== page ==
Why doesn't India have companies like Tesla

The electric car manufacturer from the USA opens a sales and service center on the subcontinent. Research activities are to follow.

That happened: Last week, the electric car manufacturer Tesla confirmed that it would soon open a branch in India. Tesla founder Elon Musk had already announced several times on Twitter that he would soon venture into the Indian market. He also confirmed a corresponding message last week on Twitter: “As promised”, “as promised”, he commented on a blog post on Tesla's new subsidiary in India.

The company will focus on selling and servicing its electric cars in India. India is the fourth largest automobile market in the world. Research and development are also planned. The location fits well: Tesla is likely to settle in Bangalore, India's tech capital.

Therefore it is important: India has long been committed to promoting electromobility. The sometimes catastrophic air quality levels in Delhi and other metropolises are forcing the Indian government to act. In 2019, it lowered taxes on e-vehicles. Last year it promised to build 69,000 car charging stations across the country soon. Anyone who wants to buy an electric car today is likely to hesitate because it can hardly be charged outside of the metropolises.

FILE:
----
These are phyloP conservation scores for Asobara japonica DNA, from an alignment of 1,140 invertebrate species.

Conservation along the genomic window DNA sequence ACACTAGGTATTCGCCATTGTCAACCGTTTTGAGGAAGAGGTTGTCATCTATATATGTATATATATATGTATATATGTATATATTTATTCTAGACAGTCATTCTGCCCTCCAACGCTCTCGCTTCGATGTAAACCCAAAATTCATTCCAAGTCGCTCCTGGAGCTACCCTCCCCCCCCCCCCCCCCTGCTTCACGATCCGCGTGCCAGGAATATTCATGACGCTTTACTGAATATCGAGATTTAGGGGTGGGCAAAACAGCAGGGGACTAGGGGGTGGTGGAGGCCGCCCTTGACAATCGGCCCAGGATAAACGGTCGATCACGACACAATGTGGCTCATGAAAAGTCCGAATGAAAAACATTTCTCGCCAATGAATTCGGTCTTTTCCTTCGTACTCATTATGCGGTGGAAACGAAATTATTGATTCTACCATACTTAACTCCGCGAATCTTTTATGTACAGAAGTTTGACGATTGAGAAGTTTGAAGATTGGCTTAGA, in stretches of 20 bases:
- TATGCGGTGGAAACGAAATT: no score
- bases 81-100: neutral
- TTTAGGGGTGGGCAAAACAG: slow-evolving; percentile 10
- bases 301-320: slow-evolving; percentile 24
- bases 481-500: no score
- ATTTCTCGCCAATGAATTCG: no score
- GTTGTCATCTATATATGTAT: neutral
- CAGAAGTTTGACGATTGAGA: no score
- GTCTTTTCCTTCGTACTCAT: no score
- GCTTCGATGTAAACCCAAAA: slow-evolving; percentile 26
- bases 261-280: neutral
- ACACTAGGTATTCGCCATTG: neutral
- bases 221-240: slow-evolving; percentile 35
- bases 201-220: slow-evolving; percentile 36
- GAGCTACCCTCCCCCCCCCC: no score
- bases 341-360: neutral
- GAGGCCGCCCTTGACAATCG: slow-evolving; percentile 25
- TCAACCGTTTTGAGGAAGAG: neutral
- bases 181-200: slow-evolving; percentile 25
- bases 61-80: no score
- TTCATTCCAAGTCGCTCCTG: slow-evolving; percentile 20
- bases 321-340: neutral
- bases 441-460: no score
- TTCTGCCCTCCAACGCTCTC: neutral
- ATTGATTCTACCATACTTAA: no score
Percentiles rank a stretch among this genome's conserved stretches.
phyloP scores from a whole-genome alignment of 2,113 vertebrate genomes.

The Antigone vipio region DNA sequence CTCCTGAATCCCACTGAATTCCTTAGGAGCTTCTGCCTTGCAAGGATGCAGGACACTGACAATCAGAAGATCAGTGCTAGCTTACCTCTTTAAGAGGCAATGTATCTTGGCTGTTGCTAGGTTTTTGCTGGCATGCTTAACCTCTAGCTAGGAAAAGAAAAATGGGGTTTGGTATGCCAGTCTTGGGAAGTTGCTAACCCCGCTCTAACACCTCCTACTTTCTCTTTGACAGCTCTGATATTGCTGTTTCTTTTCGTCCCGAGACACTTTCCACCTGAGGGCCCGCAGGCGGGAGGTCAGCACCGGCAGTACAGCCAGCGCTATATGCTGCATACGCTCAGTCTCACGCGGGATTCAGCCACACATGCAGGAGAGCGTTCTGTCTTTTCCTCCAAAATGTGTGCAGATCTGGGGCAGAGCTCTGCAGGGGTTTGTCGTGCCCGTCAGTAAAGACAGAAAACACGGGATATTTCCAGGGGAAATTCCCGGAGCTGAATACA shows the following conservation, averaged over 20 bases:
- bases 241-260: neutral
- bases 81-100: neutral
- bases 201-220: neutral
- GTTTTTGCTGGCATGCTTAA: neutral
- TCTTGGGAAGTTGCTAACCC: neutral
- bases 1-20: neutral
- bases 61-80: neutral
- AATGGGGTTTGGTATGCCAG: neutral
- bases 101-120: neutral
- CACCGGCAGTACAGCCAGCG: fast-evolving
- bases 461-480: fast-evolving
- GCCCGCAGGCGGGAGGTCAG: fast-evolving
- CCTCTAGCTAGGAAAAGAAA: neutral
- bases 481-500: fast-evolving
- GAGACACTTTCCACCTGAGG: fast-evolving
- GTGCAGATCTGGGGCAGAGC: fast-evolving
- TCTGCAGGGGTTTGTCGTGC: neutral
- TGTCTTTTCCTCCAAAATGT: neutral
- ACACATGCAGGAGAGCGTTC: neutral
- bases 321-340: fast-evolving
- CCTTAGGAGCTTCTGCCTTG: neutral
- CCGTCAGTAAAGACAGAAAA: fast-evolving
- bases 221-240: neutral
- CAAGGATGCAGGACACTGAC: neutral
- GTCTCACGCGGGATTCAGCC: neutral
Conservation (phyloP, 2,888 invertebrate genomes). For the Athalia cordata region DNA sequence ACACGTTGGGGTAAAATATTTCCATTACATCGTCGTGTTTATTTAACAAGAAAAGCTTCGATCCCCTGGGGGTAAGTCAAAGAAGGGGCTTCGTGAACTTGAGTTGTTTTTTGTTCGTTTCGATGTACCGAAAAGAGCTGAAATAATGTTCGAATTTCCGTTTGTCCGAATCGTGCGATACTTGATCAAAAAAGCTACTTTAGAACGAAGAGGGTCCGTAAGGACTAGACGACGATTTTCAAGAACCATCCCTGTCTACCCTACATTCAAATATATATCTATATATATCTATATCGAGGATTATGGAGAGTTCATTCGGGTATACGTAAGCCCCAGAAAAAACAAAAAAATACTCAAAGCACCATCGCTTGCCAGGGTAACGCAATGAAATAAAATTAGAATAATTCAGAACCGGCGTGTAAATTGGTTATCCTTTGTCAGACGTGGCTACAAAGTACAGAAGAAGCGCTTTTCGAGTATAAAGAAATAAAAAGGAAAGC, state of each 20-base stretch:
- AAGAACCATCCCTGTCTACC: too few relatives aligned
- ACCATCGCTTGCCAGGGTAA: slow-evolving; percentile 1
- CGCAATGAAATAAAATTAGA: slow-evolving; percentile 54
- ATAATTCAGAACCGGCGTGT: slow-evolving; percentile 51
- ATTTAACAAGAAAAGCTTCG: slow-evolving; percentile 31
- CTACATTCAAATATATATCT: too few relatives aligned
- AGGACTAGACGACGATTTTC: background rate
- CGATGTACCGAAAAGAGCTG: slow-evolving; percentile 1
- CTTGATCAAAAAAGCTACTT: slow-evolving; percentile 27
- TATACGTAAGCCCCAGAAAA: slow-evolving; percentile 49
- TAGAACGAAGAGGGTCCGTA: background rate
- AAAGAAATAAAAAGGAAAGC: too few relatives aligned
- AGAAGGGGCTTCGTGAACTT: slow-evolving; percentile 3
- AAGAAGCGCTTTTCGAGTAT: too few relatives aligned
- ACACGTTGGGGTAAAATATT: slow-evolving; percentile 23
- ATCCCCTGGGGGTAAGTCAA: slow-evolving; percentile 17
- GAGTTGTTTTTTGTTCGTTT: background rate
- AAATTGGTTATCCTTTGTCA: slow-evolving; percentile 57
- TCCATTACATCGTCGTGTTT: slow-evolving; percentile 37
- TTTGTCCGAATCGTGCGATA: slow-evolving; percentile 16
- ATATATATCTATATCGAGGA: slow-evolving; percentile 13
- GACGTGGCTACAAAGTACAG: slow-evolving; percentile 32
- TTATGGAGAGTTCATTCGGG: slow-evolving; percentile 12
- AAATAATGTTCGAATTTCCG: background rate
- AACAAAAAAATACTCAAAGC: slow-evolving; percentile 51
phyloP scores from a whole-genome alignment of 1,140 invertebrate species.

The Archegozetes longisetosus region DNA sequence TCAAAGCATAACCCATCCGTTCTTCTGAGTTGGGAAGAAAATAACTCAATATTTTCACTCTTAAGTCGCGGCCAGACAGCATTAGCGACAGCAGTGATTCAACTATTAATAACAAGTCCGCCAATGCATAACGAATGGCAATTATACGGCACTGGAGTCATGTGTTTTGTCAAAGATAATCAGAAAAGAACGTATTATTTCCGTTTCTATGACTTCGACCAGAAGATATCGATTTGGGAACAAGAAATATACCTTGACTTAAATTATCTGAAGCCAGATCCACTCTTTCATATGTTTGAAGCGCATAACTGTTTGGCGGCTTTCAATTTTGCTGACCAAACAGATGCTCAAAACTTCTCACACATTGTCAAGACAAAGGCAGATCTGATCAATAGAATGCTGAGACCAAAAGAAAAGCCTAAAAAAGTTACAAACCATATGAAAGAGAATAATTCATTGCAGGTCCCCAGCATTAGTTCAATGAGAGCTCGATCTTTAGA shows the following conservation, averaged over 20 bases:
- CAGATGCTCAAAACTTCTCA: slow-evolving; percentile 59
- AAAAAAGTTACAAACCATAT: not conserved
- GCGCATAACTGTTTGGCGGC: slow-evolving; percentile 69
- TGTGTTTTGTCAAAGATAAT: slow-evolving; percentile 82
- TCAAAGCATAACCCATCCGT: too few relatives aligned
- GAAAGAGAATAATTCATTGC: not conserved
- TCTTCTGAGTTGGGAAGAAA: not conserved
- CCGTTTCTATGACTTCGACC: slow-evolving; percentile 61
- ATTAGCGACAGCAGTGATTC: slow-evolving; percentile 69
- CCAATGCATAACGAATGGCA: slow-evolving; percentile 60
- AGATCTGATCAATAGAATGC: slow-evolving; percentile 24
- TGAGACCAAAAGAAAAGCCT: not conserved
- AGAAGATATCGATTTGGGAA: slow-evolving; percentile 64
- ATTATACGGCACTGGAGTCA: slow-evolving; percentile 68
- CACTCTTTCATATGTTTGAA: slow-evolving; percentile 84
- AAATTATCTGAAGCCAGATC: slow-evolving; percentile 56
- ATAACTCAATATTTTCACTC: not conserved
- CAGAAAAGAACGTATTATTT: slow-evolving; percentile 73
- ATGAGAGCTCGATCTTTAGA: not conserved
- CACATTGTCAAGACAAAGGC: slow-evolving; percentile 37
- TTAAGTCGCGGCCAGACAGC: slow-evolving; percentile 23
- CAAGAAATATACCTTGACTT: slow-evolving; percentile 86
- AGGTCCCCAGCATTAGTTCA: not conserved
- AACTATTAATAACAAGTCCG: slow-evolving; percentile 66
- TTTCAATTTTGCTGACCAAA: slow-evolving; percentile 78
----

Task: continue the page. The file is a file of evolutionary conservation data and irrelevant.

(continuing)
Electric cars currently have a market share of less than one percent in India. Transport companies like Uber and competitor Ola have already committed to promoting more electric cars in the future. Tesla's entry into the market could also prompt Indian automakers like Tata Industries to invest more in electric mobility.

This is what we mean: The fact that Tesla, a prominent car manufacturer, is now settling in India is a success for the government of Prime Minister Narendra Modi. Elon Musk used to complain that entry into the Indian market was failing because of Indian regulation frenzy.

Most recently Toyota had left the country and so had the American motorcycle manufacturer Harley Davidson. Their departure put a damper on India's efforts to attract foreign companies, preferring to lure them out of China as well. Tesla chooses the market entry via the Netherlands. Tesla's Amsterdam subsidiary is formally settling in India.

Andreas Babst, Delhi